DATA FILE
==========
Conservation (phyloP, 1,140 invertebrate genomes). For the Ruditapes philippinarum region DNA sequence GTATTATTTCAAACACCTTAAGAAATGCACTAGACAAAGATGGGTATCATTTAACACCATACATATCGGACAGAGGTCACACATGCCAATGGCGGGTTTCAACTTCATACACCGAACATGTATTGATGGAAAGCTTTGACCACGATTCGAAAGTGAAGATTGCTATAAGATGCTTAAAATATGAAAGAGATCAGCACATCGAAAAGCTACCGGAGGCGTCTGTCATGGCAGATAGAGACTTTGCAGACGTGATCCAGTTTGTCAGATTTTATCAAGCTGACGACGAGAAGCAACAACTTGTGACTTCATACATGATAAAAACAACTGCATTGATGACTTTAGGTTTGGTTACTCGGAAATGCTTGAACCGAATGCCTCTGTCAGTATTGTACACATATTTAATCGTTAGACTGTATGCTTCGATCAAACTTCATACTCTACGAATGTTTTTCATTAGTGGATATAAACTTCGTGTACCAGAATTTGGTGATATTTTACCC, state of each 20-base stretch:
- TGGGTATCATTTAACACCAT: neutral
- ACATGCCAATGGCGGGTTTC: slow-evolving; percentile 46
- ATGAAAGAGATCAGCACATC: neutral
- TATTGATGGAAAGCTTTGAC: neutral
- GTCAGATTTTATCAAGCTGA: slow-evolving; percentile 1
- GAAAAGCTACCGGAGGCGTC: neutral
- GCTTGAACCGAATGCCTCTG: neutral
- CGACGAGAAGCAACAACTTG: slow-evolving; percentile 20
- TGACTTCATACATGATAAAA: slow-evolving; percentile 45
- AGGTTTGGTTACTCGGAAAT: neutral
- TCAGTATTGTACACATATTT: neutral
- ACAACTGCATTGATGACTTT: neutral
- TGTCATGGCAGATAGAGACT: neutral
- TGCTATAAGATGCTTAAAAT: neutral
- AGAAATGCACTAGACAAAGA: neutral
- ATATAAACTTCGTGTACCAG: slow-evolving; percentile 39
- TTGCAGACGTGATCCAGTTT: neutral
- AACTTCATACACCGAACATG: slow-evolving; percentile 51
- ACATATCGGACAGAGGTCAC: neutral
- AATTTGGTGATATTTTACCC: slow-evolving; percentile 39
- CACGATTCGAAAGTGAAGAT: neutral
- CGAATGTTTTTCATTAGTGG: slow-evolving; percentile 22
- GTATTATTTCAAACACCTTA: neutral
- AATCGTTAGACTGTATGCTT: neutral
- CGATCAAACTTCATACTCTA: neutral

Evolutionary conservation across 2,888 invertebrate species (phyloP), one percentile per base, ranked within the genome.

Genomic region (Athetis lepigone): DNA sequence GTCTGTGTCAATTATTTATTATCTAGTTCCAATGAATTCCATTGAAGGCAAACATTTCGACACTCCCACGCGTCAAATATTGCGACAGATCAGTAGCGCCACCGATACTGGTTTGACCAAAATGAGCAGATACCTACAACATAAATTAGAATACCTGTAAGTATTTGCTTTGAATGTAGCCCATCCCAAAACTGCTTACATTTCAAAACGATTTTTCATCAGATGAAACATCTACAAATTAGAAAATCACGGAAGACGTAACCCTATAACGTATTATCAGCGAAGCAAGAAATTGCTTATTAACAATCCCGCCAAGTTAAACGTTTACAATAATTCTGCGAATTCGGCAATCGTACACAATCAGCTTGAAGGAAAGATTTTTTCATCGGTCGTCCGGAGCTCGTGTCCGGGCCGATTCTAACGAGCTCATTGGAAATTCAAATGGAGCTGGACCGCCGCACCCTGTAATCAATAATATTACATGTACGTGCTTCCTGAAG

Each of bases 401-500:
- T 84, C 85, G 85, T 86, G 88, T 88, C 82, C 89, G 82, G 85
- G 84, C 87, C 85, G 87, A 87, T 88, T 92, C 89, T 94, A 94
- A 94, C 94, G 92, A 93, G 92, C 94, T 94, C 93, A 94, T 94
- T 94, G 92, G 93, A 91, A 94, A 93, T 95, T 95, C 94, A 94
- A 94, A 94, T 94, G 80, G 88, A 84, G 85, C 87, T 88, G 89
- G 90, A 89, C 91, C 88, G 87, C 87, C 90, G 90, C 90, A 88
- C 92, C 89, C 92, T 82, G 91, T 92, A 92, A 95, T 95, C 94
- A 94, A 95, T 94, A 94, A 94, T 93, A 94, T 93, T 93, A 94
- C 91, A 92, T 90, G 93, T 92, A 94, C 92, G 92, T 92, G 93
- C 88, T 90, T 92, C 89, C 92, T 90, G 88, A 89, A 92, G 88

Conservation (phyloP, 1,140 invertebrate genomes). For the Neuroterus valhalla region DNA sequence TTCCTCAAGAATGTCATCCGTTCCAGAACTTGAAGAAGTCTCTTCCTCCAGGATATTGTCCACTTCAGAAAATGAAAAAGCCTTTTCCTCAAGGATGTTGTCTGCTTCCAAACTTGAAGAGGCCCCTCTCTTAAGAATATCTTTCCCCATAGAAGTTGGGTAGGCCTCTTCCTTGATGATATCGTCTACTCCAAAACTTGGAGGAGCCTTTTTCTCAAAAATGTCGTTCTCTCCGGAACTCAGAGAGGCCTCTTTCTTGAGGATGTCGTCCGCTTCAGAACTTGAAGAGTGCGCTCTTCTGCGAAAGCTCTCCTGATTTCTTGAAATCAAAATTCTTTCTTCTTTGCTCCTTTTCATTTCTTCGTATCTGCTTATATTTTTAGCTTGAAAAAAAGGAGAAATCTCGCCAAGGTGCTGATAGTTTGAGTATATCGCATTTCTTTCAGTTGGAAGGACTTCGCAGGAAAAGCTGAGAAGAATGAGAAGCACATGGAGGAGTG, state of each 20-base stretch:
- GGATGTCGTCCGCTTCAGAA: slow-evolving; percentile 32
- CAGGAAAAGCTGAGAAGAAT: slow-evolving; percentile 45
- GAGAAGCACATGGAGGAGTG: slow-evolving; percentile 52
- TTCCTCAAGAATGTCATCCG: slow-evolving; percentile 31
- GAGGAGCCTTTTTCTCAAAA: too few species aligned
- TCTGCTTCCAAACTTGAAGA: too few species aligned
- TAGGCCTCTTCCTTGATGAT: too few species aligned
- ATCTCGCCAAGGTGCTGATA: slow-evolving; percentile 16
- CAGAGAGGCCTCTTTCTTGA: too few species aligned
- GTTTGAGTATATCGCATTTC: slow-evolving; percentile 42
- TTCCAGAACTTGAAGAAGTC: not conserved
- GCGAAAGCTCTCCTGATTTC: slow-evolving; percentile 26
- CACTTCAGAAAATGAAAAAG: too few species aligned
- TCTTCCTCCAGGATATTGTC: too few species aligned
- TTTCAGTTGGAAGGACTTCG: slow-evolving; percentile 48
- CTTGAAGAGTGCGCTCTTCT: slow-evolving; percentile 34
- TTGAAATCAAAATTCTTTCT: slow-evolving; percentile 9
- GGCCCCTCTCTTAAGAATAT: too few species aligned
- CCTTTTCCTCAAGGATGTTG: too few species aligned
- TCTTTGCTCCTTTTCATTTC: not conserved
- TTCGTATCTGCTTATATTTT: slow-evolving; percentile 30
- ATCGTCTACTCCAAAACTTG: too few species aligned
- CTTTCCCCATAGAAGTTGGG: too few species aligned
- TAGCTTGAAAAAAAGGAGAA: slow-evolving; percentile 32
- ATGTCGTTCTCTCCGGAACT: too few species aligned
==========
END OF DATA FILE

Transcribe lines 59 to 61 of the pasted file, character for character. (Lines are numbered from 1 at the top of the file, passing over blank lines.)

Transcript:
- CCTTTTCCTCAAGGATGTTG: too few species aligned
- TCTTTGCTCCTTTTCATTTC: not conserved
- TTCGTATCTGCTTATATTTT: slow-evolving; percentile 30